Cyprinodon macularius
Cyprinodon macularius
(Desert Pupfish)
Native Transplant
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Cyprinodon macularius Baird and Girard, 1853

Common name: Desert Pupfish

Taxonomy: available through www.itis.govITIS logo

Identification: Minckley (1973); Moyle (1976a); Page and Burr (1991); two subspecies in the United States, a Colorado River form C. m. macularius and a Quitobaquito form C. m. eremus. A third undescribed subspecies occurs in Mexico (U.S. Fish and Wildlife Service 1993b).

Size: 7.2 cm.

Native Range: This species occurs in the lower Colorado River drainage, including the Gila River system and south through southern Arizona and California (including the Salton Sea) into northern Mexico (Page and Burr 1991). The Colorado River form exists naturally in California in two streams tributary to, and a few shoreline pools and irrigation drainages of, the Salton Sea, and on the Colorado River Delta, and in the Laguna Salada basin. The Quitobaquito form exists only in a single modified spring at Organ Pipe Cactus National Monument, Pima County, Arizona. The Mexican subspecies is found at scattered localities along the Rio Sonoyta (U.S. Fish and Wildlife Service 1993b; Echelle, personal communication).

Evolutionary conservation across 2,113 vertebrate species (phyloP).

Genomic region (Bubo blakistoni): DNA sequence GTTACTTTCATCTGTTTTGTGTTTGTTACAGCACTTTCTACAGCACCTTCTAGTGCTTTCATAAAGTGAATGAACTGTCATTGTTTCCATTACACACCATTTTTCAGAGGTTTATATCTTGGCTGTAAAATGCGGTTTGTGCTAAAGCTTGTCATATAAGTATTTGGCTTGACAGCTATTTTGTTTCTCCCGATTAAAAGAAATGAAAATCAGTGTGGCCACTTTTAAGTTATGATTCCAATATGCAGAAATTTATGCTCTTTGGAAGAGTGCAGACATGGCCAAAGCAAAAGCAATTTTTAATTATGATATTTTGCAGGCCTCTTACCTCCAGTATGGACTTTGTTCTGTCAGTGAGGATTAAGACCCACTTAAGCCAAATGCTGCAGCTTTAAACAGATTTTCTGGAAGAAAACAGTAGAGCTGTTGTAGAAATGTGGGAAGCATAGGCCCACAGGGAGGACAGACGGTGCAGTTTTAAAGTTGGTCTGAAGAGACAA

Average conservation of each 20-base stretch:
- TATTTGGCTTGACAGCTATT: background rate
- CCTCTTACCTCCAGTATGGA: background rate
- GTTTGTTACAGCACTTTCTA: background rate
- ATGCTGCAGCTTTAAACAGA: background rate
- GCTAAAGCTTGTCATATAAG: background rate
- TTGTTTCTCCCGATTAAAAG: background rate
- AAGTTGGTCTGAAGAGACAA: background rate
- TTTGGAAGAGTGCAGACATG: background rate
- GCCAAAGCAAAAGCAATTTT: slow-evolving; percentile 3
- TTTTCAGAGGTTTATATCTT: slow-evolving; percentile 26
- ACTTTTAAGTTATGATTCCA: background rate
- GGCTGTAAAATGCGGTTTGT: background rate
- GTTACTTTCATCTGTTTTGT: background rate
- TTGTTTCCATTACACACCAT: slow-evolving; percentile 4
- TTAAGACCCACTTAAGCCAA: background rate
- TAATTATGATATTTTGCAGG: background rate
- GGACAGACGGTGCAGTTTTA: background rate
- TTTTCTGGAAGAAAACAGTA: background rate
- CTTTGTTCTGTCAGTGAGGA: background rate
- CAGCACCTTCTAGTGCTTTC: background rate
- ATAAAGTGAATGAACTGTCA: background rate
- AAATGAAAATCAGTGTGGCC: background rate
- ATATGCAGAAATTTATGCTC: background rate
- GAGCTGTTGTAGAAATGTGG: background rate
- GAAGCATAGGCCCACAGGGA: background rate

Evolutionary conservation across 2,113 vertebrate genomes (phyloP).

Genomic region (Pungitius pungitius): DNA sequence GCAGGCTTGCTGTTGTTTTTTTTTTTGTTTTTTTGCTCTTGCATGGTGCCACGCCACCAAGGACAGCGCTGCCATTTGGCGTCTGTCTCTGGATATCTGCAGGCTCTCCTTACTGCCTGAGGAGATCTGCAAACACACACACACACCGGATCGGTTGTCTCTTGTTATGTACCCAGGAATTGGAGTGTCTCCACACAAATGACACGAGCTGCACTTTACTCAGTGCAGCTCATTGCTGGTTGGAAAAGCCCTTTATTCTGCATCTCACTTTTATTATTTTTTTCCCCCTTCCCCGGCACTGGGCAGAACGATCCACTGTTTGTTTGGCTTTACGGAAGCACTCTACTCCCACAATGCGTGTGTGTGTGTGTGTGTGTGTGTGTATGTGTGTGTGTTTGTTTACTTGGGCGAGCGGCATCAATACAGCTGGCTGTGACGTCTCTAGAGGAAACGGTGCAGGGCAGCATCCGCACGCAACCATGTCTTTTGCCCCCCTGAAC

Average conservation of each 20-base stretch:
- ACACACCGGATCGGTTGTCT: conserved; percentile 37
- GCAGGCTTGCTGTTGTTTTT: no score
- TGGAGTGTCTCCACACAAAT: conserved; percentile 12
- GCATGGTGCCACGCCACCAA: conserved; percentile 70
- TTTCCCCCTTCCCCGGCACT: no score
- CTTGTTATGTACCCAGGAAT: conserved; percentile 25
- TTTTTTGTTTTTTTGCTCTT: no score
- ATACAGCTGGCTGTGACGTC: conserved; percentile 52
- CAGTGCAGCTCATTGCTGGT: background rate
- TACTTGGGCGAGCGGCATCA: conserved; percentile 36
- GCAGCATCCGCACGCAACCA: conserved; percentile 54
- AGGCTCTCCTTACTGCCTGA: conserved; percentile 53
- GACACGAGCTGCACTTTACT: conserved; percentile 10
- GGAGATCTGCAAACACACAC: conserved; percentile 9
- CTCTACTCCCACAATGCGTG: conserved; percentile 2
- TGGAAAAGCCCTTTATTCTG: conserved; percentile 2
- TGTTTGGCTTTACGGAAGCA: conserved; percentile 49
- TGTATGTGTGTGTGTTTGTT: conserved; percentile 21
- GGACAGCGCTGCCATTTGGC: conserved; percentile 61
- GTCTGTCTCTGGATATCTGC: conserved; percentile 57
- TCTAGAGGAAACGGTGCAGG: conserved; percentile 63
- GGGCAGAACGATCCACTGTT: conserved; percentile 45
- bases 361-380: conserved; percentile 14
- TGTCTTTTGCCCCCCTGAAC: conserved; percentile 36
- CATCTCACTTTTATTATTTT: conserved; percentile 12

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Interactive maps: Point Distribution Maps

Nonindigenous Occurrences: This species has been introduced extensively into natural springs, and springs and artificial ponds in public and private parks or educational institutions, and elsewhere, in southern Arizona and California (Miller 1968; Black 1980; Lee et al. 1980 et seq.; Schoenherr 1988; Hendrickson and Varela-Romero 1989; Minckley et al. 1991; U.S. Fish and Wildlife Service 1993b).

Means of Introduction: Most introductions were for the purpose of establishing refuge populations of this imperiled species. Hendrickson and Varela-Romero (1989) reported on the spread of one population via artificial canals. Miller (1968) reported that six individuals escaped from a trap into Dos Palmas Spring, near the northeastern corner of the Salton Sea, in May 1939. Based on the distribution map for this species in Lee et al. (1980 et seq.), the spring site is apparently in or near its native range. The stocking of a least one site in California was part of a series of experiments to test the effects of changed environment on meristic and morphometric characters (Miller 1968).

Status: Established in Arizona and California.

Impact of Introduction: Unknown. Walters and Legner (1980) looked at the diets of desert pupfish in experimental ponds. Desert Pupfish ate mostly benthos, especially chironomid midge larvae, detritus, aquatic vegetation, and snails. Pupfish also ate zooplankters in weedy or benthic habitats. Walters and Legner (1980) concluded that, in the Southwest, pupfish may be a better alternative for mosquito control than stocking mosquitofish because they are less piscivorous than mosquitofish.